Alberto Toscano

Alberto Toscano is a lecturer in sociology at Goldsmiths, University of London. He is the author of The Theatre of Production and Fanaticism, translator of Alain Badiou’s The Century and Logics of Worlds and co-editor of Alain Badiou’s Theoretical Writings and On Beckett. He has published numerous articles on contemporary philosophy, politics and social theory, and is an editor of Historical Materialism.


  • Communist Currents symposium at Cornell University

    On November 2nd, Cornell University is hosting an all-day symposium on Communist Currents.  Panelists will put forward radical interventions on a range of issues from governance in Venezuela to the salience of BRICS rhetoric.  

    In addition, Verso authors Jodi DeanBruno Bosteels, will be chairing panels, and Alberto Toscano is set to present a paper. 

    The event is sponsored by the Society for the Humanities, with additional support from the Department of Government, Department of History, and the Program in French Studies. 

    Check out the full schedule here.
  • No to the Return to Dictatorship in Greece - an open letter

    by Étienne Balibar, and 47 other signatories

    We, citizens of Europe and beyond, call on all our fellow citizens to support the Greek workers’ and journalists’ general strike.

    At a moment when the IMF has implicitly admitted that the privatisations and restructuring imposed by the Troika in exchange for loans – supposedly meant to reduce Greek sovereign debt – have in fact driven the country to ruin, this same Troika (also including the European Commission and European Central Bank) has come to Athens to make fresh demands. Its terms were such that the Greek government has decided to speed up the enslavement of Greece to domestic and foreign neoliberal dictatorship.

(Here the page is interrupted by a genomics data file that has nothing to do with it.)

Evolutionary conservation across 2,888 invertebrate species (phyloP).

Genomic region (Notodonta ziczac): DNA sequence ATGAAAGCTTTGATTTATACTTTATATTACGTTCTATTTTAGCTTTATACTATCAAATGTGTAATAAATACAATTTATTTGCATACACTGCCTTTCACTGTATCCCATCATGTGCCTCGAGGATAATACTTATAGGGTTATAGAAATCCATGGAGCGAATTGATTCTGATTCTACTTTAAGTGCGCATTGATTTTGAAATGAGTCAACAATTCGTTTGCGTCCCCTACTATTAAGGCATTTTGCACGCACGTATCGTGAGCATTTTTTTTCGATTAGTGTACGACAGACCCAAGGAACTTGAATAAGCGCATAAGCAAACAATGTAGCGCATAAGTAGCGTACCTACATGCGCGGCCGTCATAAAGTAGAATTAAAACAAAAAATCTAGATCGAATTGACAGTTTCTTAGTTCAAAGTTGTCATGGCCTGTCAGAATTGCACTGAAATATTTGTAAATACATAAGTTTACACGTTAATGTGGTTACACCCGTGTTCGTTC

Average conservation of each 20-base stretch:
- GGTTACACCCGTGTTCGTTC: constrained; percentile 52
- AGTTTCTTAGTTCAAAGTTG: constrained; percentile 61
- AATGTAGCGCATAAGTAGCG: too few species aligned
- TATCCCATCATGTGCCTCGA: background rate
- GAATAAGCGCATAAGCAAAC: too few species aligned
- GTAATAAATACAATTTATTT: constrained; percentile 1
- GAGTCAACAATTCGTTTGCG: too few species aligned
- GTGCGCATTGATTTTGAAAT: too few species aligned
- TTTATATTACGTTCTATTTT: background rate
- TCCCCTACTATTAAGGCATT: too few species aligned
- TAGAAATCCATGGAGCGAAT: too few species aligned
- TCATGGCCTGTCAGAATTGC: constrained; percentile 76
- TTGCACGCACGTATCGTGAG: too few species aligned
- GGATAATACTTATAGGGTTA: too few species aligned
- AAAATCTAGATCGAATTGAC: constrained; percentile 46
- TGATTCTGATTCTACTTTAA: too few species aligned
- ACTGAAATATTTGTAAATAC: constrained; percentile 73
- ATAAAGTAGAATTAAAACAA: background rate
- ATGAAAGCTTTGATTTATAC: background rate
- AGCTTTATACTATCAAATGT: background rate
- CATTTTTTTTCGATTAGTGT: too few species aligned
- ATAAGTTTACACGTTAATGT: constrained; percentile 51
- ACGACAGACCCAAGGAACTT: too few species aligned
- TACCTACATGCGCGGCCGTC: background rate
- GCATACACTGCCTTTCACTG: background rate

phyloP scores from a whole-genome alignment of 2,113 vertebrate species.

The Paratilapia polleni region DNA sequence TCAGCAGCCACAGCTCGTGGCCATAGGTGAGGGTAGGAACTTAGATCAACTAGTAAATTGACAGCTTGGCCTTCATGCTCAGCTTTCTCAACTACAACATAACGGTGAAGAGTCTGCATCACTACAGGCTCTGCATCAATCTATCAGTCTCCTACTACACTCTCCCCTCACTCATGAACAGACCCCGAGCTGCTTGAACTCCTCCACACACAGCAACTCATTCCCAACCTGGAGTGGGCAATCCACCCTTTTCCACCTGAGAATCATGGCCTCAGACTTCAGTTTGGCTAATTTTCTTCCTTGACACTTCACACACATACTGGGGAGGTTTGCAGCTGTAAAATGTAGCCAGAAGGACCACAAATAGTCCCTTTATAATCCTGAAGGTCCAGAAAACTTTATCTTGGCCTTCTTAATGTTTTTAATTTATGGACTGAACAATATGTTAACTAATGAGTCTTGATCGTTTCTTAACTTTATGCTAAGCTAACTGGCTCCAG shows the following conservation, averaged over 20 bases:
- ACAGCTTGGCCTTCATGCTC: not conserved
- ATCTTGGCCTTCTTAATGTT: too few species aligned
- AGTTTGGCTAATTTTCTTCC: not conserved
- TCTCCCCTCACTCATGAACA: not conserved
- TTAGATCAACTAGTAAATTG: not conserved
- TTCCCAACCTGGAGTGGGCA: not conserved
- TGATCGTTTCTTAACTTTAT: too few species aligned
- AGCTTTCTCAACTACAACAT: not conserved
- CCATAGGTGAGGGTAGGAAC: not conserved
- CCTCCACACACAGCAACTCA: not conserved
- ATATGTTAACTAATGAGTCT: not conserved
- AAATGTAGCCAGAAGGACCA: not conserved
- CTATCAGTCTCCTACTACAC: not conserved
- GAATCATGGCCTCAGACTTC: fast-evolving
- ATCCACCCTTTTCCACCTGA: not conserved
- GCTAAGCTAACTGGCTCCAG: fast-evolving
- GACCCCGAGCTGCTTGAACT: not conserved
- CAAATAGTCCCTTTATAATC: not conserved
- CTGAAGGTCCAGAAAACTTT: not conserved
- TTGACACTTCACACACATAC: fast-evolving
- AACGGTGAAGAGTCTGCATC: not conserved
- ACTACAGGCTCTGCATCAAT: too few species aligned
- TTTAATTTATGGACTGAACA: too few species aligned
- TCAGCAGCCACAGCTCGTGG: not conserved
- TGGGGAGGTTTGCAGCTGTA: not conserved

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  • Latin America and the Religions of the Moderns

    It has become customary, when criticising the imperialism of Western reason, to emphasise its reliance on the production of 'others' – pathological, animalistic, irrational, pre-modern. The tale told in this book was occasioned, like most genealogies and histories of ideas, by the attempt to confront and counter a prominent feature of its present: the designation of 'fanaticism' as the principal menace to social peace. In the metropoles of global capital, the first decade of the new millennium seemed to unfold under the ideological sign of a renewed war between Enlightenment and unreason – in the guise of that unstable amalgam of religion, politics and violence represented by international or, more commonly, 'Islamic' terrorism. There is no shortage of coruscating denunciations of how the spontaneous philosophy of the 'war on terror' – the many variations on how 'our values' of liberalism and tolerance are threatened by the murderous radicalisation of subaltern populations – spread a very thin veneer over a long global history of dispossession, racialisation and the instrumental uses of fundamentalist groups against popular movements and geopolitical foes. The task I set myself was very different, if not unrelated: not so much to engage in a critique of the dominant ideology, but to show, through the systematic investigation of certain crucial episodes in the life of an idea, how 'fanaticism' could serve both as an instrument of depoliticisation and as a kind of inverted prism through which to rethink the question of intransigent subjectivity, in a period when, throughout the world, precarious efforts at emancipatory politics are met by well-tested apparatuses of neutralisation.

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